The Easterner’s election recap

Election results leave voters with mixed feelings

By Dylan Harris, News Editor

Hang on for a minute...we're trying to find some more stories you might like.


Email This Story






Voters nationwide had high hopes for the Nov. 6 midterm elections. Democrats were hoping for a blue wave, while Republicans hoped to hang on to the House and Senate. Neither side got everything they had hoped for, but both were left with some good news. Democrats won the House, and Republicans held on to the Senate, and even gained some seats.

The Easterner covered four local races and two initiative proposals in its election guide before Nov. 6. As votes continue to be counted, all but one of these races seem to be decided. The results listed below are from the Washington Secretary of State’s website.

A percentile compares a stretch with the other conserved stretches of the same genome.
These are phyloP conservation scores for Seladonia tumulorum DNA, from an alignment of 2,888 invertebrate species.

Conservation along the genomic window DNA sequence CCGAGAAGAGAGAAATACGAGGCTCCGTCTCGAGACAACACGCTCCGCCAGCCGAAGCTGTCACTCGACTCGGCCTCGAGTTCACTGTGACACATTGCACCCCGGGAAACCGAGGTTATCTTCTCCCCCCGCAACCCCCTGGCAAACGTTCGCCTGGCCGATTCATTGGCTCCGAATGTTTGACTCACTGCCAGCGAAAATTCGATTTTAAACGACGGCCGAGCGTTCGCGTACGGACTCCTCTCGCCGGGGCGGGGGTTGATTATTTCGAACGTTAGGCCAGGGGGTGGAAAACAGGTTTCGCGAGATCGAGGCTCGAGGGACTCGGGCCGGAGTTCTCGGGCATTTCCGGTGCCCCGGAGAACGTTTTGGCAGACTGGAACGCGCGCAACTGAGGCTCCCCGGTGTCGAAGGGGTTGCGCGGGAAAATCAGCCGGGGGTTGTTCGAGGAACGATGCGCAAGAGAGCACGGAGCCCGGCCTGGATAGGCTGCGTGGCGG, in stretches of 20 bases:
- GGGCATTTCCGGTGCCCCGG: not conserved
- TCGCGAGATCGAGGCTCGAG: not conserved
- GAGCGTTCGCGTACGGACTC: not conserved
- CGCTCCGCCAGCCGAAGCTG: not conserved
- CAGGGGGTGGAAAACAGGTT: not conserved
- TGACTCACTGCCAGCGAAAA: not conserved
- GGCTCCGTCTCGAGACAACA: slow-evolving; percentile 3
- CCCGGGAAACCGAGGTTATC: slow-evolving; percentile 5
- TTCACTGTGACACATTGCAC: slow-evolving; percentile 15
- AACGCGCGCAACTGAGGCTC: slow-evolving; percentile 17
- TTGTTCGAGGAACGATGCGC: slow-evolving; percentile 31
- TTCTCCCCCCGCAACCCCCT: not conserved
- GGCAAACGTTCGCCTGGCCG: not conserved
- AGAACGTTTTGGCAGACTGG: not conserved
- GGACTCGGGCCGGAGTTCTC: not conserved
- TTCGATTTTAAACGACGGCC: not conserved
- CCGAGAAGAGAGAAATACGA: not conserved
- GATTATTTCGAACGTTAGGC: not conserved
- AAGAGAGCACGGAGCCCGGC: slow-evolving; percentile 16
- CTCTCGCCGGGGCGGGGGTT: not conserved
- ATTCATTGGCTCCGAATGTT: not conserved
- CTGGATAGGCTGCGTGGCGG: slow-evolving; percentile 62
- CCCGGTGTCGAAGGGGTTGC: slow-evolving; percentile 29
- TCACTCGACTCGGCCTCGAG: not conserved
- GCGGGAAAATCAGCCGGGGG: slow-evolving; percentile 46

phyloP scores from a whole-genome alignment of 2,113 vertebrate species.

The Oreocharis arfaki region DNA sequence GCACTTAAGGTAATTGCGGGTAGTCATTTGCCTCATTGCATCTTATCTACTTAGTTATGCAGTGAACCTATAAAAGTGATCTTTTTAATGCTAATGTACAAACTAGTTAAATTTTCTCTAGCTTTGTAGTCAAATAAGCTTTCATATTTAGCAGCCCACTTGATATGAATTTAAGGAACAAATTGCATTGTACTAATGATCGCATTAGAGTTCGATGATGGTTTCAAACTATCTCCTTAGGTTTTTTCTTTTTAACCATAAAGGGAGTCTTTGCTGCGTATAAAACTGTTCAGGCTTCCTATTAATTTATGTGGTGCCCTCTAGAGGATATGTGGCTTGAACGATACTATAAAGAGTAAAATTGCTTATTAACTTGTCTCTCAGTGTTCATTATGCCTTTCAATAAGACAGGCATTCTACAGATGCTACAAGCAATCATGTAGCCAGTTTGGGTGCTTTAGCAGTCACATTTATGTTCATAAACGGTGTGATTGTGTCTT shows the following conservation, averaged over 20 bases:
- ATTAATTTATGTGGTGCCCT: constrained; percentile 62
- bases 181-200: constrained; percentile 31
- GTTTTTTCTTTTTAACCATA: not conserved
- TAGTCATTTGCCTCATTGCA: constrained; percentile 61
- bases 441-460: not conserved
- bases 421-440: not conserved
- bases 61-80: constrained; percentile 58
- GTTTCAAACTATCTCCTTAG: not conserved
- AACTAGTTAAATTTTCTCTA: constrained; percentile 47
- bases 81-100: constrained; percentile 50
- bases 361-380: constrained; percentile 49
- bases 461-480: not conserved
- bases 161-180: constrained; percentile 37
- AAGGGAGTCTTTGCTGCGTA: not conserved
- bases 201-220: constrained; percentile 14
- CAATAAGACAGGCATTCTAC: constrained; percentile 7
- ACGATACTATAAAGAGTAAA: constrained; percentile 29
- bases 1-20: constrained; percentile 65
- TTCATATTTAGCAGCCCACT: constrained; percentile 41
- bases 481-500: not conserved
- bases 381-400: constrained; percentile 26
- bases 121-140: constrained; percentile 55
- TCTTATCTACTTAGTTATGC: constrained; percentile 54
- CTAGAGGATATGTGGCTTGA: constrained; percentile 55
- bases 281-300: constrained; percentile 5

Candidate Races

In Eastern Washington’s most anticipated race, Cathy McMorris Rodgers will once again hold on to her spot as U.S. Representative from the 5th District. Lisa Brown and her supporters had high hopes, but Brown ultimately conceded on election night. At the time this story was written, McMorris Rodgers has received nearly 55 percent of the votes.

In the race for the 6th District’s state Senate seat, Republican Jeff Holy beat out Democrat newcomer Jessa Lewis. He will be replacing Sen. Michael Baumgartner who opted not to run for this position. Holy currently leads Lewis by over 10 percentage points.

Republican Mike Volz has a lead of over seven percentage points, positioning him to keep his seat in the 6th District House. Volz has already served one term in this position.

The race for the other seat in the 6th District House is still too close to call. Republican Jenny Graham holds a narrow lead of just 814 votes over Democrat Dave Wilson. Votes are still being counted, making this a race to keep an eye on.  

Initiatives

Initiative 1631, a proposed carbon fee on top polluters, was not a close race. Roughly 56 percent of voters have voted “No” on the carbon fee. Initiative 1634, which would make it illegal to impose taxes on groceries and sugary drinks, is similarly one sided. About 55 percent of voters have voted “Yes.”

Print Friendly, PDF & Email